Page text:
The United States and Japan are global leaders in developing new and innovative technologies that increasingly rely on rare metals, on an entirely new set of critical materials, that often come from a single country or mine. The speed of technological change and the growing number of new devices may soon begin to outpace the ability of manufacturers to secure the rare metal this new industrial age requires. Moreover, rare metals supply lines face numerous single points of failure that can lead to catastrophic results.
This Sasakawa USA report considers the challenges, opportunities, and limitations of creating resilient supplies of rare metals. The report is based on a conference held in November by Sasakawa USA in partnership with Stanford’s Shorenstein Asia-Pacific Research Center. The first of its kind, the conference brought together more than 20 government, industry, and academic stakeholders in the United States and Japan to discuss the strategic and economic importance of rare metals. It had a specific focus on:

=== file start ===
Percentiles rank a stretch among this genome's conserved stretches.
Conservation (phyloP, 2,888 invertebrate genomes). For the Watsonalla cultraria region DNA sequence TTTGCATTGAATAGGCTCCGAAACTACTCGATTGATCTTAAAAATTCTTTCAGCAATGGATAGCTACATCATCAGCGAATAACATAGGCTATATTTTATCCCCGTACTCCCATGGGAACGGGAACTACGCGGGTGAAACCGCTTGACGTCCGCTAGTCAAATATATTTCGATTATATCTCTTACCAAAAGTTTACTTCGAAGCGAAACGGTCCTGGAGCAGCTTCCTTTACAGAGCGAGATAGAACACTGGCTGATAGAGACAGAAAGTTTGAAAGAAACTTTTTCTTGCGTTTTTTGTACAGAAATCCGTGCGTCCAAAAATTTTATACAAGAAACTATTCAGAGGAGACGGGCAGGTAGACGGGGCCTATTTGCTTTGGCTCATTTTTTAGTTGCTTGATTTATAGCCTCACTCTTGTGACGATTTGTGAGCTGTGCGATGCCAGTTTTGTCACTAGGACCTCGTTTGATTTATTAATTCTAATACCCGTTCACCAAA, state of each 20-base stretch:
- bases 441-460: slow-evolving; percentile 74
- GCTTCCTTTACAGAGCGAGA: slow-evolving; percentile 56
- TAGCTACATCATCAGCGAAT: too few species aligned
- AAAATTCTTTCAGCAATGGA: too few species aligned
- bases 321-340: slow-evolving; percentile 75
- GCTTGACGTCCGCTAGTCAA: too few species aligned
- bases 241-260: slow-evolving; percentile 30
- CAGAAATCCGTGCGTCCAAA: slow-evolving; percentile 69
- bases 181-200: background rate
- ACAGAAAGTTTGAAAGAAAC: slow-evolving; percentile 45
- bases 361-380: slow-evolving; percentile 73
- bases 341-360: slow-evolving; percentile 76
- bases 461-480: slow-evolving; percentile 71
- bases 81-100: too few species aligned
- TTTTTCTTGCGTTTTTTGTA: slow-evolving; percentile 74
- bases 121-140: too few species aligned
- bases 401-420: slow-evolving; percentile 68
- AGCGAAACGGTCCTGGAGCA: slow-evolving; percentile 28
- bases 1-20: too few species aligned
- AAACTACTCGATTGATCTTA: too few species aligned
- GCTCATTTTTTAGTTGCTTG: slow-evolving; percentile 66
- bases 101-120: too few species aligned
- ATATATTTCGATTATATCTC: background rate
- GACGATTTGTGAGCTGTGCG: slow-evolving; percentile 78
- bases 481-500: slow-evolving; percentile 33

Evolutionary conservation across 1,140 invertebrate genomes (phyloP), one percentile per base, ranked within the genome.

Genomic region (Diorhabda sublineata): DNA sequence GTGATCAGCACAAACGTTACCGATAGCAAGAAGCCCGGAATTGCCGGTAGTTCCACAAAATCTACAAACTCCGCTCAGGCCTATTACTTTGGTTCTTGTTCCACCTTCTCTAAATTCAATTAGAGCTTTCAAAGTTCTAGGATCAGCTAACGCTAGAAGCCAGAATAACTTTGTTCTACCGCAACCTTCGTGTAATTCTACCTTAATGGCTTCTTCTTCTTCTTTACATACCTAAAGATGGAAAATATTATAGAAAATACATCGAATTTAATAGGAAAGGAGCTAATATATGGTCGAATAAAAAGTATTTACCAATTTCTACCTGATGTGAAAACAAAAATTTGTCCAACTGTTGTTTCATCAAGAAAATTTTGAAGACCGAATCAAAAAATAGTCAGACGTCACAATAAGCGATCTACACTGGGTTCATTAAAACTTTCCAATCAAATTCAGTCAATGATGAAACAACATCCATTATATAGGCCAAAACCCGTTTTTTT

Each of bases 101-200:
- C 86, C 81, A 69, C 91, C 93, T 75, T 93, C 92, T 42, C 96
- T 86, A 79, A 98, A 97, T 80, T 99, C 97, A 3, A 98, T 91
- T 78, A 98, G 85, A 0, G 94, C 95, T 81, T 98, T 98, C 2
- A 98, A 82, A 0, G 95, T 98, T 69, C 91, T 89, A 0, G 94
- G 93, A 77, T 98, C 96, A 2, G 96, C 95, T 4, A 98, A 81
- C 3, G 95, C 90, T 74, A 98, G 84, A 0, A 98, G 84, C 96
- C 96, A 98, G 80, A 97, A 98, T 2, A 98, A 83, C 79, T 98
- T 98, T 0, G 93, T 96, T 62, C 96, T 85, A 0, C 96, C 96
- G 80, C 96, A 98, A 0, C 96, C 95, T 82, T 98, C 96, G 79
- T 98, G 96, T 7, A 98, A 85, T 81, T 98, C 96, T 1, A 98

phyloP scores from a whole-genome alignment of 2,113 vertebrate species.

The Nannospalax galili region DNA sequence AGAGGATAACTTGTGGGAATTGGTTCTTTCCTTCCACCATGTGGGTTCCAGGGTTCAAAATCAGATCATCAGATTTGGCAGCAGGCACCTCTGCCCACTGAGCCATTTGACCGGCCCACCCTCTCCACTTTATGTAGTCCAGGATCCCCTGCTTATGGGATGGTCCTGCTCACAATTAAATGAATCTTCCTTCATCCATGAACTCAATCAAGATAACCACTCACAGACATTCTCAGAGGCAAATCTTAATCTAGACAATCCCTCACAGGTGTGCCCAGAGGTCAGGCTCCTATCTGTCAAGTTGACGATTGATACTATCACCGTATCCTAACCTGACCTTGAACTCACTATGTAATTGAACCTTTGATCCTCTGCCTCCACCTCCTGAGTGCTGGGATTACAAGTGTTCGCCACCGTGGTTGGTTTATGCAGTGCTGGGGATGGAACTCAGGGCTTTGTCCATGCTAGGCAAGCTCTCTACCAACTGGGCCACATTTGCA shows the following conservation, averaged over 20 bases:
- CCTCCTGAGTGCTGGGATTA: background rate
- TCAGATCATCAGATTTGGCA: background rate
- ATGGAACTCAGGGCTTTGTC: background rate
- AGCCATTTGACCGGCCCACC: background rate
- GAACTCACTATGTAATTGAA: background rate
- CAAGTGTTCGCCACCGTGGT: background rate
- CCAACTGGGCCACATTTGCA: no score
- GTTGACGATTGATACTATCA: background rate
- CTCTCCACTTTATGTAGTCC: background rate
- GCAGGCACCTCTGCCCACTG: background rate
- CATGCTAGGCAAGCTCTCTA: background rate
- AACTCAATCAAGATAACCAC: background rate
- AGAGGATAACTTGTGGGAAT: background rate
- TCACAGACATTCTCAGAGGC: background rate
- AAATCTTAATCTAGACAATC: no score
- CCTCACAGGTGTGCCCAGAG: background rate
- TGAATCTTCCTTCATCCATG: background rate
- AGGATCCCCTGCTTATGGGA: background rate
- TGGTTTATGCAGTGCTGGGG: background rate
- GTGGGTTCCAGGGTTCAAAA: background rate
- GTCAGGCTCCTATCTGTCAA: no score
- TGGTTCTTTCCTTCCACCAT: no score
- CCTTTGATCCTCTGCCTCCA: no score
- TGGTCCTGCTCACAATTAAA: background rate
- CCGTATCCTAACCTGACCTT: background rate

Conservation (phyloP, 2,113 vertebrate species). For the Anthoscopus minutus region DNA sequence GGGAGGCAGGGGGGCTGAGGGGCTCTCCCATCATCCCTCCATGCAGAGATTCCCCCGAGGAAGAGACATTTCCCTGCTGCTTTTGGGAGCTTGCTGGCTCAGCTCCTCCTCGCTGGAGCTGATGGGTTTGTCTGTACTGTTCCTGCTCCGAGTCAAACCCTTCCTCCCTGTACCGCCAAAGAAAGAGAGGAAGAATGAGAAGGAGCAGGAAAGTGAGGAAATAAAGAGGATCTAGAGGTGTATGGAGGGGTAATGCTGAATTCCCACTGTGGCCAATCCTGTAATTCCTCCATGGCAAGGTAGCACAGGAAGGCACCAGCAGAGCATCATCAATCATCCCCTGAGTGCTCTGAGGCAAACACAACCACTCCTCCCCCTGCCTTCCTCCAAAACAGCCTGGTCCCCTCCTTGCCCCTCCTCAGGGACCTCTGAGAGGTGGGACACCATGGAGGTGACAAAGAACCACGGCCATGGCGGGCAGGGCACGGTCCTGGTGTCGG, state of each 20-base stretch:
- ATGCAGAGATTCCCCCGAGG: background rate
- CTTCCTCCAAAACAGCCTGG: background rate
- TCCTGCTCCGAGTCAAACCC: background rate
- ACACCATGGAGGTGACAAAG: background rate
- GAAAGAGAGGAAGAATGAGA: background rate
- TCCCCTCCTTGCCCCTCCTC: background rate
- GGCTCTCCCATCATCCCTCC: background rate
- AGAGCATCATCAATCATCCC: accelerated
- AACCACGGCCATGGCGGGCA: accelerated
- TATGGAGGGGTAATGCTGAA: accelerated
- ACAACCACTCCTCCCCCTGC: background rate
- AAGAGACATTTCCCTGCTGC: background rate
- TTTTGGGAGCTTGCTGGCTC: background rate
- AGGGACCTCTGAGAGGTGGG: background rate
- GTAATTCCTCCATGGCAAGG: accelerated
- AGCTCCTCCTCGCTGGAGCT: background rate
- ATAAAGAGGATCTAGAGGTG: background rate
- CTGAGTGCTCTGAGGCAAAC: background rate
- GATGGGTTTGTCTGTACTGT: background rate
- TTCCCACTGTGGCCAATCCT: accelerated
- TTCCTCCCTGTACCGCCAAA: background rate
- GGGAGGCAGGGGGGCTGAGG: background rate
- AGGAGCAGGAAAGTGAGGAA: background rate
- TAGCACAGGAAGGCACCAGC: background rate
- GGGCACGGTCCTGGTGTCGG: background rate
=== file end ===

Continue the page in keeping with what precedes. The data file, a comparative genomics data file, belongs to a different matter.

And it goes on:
• Examining the business, geologic, geopolitical, production, reputational, and environmental risks companies face in sourcing critical rare metals;
• Presenting data-driven projections on the future requirements of rare metals and on future sources to meet those requirements;
• Assisting companies and countries in identifying resource insecurities and developing strategies to improve the resiliency of supply lines of critical rare metals; and
• Identifying potential areas for U.S.-Japan collaboration to reduce resource insecurities of Japanese and U.S. companies and governments based on the two countries’ shared reliance on critical rare metals.